Native American History
The Records of the Association on American Indian Affairs (MC147) document the corporate life of an influential and resilient player in the history of twentieth-century Native American advocacy. More than 500 boxes record the associations formation by non-Indians in New York in 1922 to its re-establishment in South Dakota in 1995 under a wholly Indian administration.
The McCarter and English Records on U.S. Indian Claims Cases (WC030) consists of materials collected by the law firm of McCarter & English of Newark, New Jersey in connection with representation of the Iowa, Sac and Fox, Otoe and Missouria, and Omaha tribes before the United States Indian Claims Commission between 1958 and 1970.
The Taos Blue Lake Collection (MC106) brings together four discrete collections: the papers of Barbara Greene Kilberg, a White House Presidential Fellow at the time of the dispute; the papers of Corinne Locker, secretary to Association on American Indian Affairs (AAIA) president Oliver LaFarge (1901-1963) and later AAIA Southwest Field Secretary; the papers of Rufus G. Poole, regional attorney for the AAIA in New Mexico, and the papers of William G. Schaab, an Albuquerque attorney who became involved in the fight in 1967.
Collections with Divisional Holdings
William Byler Papers
Byler's papers document his work on behalf of the Native American community after leaving AAIA. The papers include legal memoranda, draft and final agreements between Native American communities and companies or government agencies, and court documents, as well as topical files of related legislation and reports on the issues. The majority of the cases are concerned with water and land rights of individual tribes. Other issues include the use of natural resources and mining, tribal status, social services, and legislation that effected Native American communities.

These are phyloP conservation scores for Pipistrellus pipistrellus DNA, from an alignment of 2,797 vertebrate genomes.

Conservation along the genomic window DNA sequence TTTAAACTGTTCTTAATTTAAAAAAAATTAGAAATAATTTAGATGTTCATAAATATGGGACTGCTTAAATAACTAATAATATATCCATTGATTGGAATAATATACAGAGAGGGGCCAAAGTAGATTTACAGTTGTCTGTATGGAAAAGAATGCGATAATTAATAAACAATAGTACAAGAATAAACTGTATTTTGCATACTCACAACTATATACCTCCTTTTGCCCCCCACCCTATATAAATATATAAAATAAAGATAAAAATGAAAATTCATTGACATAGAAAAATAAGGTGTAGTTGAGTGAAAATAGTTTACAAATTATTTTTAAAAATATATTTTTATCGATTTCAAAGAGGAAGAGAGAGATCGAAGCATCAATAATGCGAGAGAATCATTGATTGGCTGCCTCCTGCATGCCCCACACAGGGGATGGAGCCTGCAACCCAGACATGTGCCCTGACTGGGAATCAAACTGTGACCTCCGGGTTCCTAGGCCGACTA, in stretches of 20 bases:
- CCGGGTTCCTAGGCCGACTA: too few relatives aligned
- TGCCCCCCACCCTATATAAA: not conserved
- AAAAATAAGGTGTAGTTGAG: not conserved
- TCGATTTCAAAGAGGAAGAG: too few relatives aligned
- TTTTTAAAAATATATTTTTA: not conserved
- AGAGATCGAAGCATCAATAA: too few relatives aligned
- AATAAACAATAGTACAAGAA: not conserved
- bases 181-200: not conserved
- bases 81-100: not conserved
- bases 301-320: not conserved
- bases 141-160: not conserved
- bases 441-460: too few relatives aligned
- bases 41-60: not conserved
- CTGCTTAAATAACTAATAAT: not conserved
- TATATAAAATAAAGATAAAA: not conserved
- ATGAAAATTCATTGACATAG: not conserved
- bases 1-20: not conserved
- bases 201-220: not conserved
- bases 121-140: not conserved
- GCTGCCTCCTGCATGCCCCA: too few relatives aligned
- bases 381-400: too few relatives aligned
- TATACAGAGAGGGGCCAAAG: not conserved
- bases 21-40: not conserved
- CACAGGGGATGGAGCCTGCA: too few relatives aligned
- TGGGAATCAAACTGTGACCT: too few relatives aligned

Taos Blue Lake Collection
Contains correspondence, memoranda, news releases, ledgers, and copies of bills and hearings documenting part of a land title dispute between the Taos Indians of New Mexico and the federal government. The Barbara Greene Kilberg Collection of White House Papers documents Kilberg's lobbying of the Nixon administration on behalf of the Pueblo and her efforts to end the strong opposition of New Mexico Senator Clinton P. Anderson. Her papers include correspondence between White House administration and staff and the White House and members of Congress.
Roman Bitsuie Papers
The records in this collection document Roman Bitsuie's service on the Navajo Tax Commission, as an elected delegate to the Navajo Tribal Council, and as director of the Navajo-Hopi Land Dispute Commission.
McCarter and English Records on U.S. Indian Claims Cases
This collection preserves the files of the law firm of McCarter & English of Newark, New Jersey, for several cases before the United States Indian Claims Commission between 1958 and 1970. These cases are as follows:
Docket 11A, Otoe & Missouria Tribe and the Iowa Tribe… v. U.S.
George Adams Graham Papers
The bulk of the collection consists of Graham's subject files from his service on the Committee on Indian Affairs in 1948. The committee was convened as a subcommittee of the Hoover Commission on Organization of the Executive Branch of Government. According to Graham, unlike the other Hoover Commission subcommittees, the Committee on Indian Affairs was formed later in the tenure of the Commission - almost as an afterthought - and Hoover asked Graham to chair the committee, although Graham had no prior special knowledge of Indian affairs.
Fergus M. Bordewich Tapes
The Bordewich tapes are recordings of Community Council meetings and other meetings related to Native American affairs, most of which took place in 1959. There are 10 reel to reel tapes, and these tapes have been copied onto 15 Digital Audio Tapes (DAT).
Association on American Indian Affairs Records
The Records of the Association on American Indian Affairs consist primarily of textual records, with modest but revealing bodies of photographic and audiovisual material. They represent the work of many hands, both paid and unpaid, and testify to the durability of the AAIA and the needs which called it into existence.
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